The case for voter ID

By Anne K. Deupree

Yesterday I went shopping in spite of my knowledge that people would be armed with a valid photo ID.

They seemed to have no compunction about showing the thing to other people. One man cheerfully showed his at the pharmacy when he asked to buy cold medicine. A woman showed hers to some nosy person who wanted to see it in order to accept her check. I have even heard of people producing theirs to buy beer or cigarettes.

They didn’t even seem like members of some sort of privileged class. I even have one, even though I fit into a couple of the categories that allegedly have problems getting one.

I wonder about the common sense of those who get hysterical about the idea that people should have to show one in order to vote. Their energies would be better spent in finding and aiding eligible voters who have genuine troubles getting one instead of questioning the motives of their fellow citizens who think voting is even more important than getting on an airplane.

I definitely wonder about their sense of history. To say that voter fraud “has not been shown to exist” is only possible if you think that history started sometime around last Tuesday.

When you’re pushing an idea so opposed to experience and common sense, you have to meet a pretty high standard of proof.

Unfortunately, those who are scared silly at the photo ID requirement can’t, so they resort to yelling Jim Crow instead. 

[Ms. Deupree’s letter appeared in the morning’s Des Moines Register. Last week, they ran the Doonesbury comic strip which ridiculed those in favor of voter ID. Thanks to Ms. Deupree for her perspective.]


  1. Lisa Bourne on July 31, 2012 at 9:54 am

    Clearly, those against voter ID requirements have not-so-good things at the forefront for motivation. The fact that so many innocuous requirements for an ID exist in our world renders the whole violation of civil right argument without merit.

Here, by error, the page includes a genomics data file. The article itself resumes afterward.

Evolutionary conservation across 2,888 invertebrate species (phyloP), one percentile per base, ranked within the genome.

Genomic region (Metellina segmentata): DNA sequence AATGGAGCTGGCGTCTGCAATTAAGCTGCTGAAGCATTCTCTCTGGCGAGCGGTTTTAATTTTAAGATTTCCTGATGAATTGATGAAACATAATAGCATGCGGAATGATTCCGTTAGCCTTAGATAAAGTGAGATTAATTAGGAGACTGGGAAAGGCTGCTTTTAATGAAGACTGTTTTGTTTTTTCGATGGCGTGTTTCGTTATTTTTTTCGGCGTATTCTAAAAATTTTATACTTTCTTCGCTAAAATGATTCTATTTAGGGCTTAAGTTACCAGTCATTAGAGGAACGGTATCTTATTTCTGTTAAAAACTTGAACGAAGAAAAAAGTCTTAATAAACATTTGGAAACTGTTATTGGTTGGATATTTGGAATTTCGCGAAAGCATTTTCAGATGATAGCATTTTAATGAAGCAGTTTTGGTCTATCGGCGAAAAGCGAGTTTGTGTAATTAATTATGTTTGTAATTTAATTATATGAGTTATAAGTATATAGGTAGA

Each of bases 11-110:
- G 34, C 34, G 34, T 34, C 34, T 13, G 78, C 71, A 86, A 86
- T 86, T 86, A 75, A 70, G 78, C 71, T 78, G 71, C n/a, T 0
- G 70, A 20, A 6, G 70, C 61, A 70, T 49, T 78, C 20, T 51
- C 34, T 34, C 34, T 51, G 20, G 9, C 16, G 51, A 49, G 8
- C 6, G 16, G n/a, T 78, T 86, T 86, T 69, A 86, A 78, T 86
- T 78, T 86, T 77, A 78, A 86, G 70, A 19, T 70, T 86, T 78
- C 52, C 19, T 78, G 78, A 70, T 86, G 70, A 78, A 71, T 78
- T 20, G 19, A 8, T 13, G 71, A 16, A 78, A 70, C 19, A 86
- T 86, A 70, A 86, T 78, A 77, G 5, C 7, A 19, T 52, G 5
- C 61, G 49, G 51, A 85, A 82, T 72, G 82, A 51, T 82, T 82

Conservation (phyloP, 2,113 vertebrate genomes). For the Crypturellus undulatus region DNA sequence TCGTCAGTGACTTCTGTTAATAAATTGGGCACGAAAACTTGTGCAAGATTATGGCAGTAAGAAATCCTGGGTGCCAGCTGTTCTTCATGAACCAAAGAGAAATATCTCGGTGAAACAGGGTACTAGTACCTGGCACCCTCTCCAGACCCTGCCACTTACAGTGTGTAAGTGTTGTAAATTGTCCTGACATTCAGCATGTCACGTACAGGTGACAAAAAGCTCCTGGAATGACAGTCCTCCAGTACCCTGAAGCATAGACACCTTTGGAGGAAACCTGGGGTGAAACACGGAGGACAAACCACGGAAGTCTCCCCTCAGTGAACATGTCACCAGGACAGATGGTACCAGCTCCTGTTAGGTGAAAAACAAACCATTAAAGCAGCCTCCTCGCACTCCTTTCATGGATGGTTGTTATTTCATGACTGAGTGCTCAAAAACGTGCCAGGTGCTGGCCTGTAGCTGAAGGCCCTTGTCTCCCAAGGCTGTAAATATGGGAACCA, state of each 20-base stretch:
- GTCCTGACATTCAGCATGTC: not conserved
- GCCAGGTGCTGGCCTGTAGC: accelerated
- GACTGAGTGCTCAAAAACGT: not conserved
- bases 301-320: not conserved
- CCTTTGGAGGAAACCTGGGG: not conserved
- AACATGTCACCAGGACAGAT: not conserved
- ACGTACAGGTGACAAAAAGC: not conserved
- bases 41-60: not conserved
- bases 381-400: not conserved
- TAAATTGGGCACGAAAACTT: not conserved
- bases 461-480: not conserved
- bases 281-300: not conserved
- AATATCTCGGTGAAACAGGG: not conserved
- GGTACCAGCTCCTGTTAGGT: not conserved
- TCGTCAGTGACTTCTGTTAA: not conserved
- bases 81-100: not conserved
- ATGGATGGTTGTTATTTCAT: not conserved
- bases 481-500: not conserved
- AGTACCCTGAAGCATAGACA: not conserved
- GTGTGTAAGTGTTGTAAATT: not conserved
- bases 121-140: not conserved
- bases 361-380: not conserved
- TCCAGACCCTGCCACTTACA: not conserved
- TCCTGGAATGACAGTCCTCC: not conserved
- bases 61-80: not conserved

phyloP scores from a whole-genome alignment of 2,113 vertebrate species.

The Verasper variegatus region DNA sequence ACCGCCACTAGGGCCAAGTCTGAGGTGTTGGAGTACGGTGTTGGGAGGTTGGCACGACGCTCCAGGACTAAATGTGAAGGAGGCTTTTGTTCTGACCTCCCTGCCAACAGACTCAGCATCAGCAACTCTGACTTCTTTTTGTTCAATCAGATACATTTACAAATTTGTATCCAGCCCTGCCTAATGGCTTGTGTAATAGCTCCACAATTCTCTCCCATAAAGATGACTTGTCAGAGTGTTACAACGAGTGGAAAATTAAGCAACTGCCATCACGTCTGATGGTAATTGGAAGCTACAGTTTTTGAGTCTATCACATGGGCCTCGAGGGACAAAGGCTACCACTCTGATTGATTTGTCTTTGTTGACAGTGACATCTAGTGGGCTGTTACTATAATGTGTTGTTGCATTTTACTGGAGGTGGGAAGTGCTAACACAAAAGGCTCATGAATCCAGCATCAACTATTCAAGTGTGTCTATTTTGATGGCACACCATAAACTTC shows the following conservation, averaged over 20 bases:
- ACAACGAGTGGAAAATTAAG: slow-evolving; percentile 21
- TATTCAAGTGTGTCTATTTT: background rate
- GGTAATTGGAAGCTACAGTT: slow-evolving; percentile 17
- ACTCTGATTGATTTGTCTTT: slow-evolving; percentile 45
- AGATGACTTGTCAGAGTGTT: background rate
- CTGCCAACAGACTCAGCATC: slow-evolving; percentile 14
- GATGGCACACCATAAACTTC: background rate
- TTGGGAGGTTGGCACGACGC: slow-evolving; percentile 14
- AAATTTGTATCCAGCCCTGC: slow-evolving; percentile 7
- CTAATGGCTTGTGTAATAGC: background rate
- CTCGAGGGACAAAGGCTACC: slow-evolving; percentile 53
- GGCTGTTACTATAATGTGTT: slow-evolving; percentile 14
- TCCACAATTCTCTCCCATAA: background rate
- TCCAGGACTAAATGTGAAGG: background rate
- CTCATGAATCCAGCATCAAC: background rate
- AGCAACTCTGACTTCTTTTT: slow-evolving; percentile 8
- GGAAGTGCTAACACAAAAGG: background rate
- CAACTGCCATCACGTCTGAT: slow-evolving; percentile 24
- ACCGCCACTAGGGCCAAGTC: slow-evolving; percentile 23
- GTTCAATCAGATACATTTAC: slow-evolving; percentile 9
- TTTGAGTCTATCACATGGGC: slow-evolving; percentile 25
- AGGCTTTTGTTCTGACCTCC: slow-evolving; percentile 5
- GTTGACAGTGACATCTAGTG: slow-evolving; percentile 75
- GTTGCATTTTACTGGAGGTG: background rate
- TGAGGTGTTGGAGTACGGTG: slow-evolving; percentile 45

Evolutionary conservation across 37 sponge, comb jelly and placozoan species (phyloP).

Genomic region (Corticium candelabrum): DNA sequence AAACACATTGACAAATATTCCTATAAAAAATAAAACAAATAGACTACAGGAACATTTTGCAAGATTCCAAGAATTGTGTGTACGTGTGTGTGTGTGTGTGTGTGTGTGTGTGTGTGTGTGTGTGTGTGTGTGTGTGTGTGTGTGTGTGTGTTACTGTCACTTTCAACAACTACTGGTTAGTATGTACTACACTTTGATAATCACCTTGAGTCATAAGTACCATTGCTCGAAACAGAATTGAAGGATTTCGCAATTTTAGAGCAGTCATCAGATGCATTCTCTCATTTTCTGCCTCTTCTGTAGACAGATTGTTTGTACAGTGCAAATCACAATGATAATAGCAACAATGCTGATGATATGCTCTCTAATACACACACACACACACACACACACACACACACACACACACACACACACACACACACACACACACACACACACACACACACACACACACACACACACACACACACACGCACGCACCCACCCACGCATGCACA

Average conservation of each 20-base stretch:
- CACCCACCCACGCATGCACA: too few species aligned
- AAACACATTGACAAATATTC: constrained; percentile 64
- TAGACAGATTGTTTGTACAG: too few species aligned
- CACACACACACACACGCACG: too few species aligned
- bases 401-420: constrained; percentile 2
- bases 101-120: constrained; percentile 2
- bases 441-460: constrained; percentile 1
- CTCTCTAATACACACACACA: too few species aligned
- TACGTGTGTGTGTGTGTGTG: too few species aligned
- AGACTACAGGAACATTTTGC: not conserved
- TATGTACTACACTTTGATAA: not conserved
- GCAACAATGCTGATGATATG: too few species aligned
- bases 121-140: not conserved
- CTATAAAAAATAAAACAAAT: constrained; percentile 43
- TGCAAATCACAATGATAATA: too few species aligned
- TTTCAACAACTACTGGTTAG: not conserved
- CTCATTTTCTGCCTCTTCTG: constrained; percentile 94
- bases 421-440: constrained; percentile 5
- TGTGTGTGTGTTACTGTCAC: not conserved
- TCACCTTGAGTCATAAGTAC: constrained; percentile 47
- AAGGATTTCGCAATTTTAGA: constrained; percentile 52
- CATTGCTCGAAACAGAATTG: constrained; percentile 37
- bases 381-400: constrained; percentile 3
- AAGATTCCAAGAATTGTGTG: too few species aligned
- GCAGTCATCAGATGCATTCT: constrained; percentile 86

• quinersdiner on July 31, 2012 at 9:56 am

      Good point.

    • illero on August 1, 2012 at 9:31 am

      Agreed! The whole argument against voter idea is specious. And while I respect the problems with tying voter ID to absentee voting, I’m sure that problem is solvable.

  2. johnatprairiemeadows on July 31, 2012 at 10:13 am

    There’s really only ONE reason to be AGAINST voter identification at the polls … because it means you can CHEAT more easily.

    • quinersdiner on July 31, 2012 at 10:21 am

      Makes sense to me.

    • illero on August 1, 2012 at 9:27 am


  3. joe on July 31, 2012 at 11:46 am

    I was under the impression you had to show an I.D. when you used your food stamp card; if these people are that bad off, you know they are getting some kind of government assistance that requires and I.D. to access. The only way they aren’t going to take advantage of that is if they fear getting an I.D. because they are in the U.S. Illegally.

    Although there is this scenario, a guy I grew up with, in a place and time far away ad long ago, has a 23 year old son who doesn’t have an I.D.; he never has. Doesn’t have a driver’s license, and doesn’t want one. He thinks he is somehow flying under the radar. I guess his parents haven’t told him they’ve been writing him off on their taxes.

    He quit school and lives in his parents basement. He has no intention of voting; from what I understand he thinks the man is out to get him. Perhaps the gov’t might ask him to perform jury duty or something.
    Like the ol’e song from the Kinks . . . “Paranoia, the Destroyer”

    • quinersdiner on July 31, 2012 at 11:52 am

      Thanks for writing.

    • Bob Vance on July 31, 2012 at 2:46 pm

      You don’t need an id to use an EBT card, which I question. I have no doubt more fraud goes on with EBT cards than voter ID.

      I always made sure I had my ID whenever I voted. At the same time, I don’t see it as much of a deterent to fraud. The most obvious problem is how would you handle absentee ballots. What would the costs be to insure all those who wanted an ID for free got one? What if you decide last minute to vote? Is a office going to be open to insure you can get your ID before the booths close?

  4. juwannadoright on July 31, 2012 at 7:19 pm

    For a prospective employee to complete a Form I-9 (which verifies his legal right to work in the U. S.) he must either present a valid passport or must present two other documents, one being a picture ID such as a Driver’s license or State-issued ID card, the other being a birth certificate.

    If we can require that to get a job, requiring ia picture ID of voters doesn’t seem like a real reach.

    However, having spent my life watching politics as played in Chicago, we should never forget:

    It’s not who votes or how he votes but who COUNTS the votes that really determines the outcome of elections.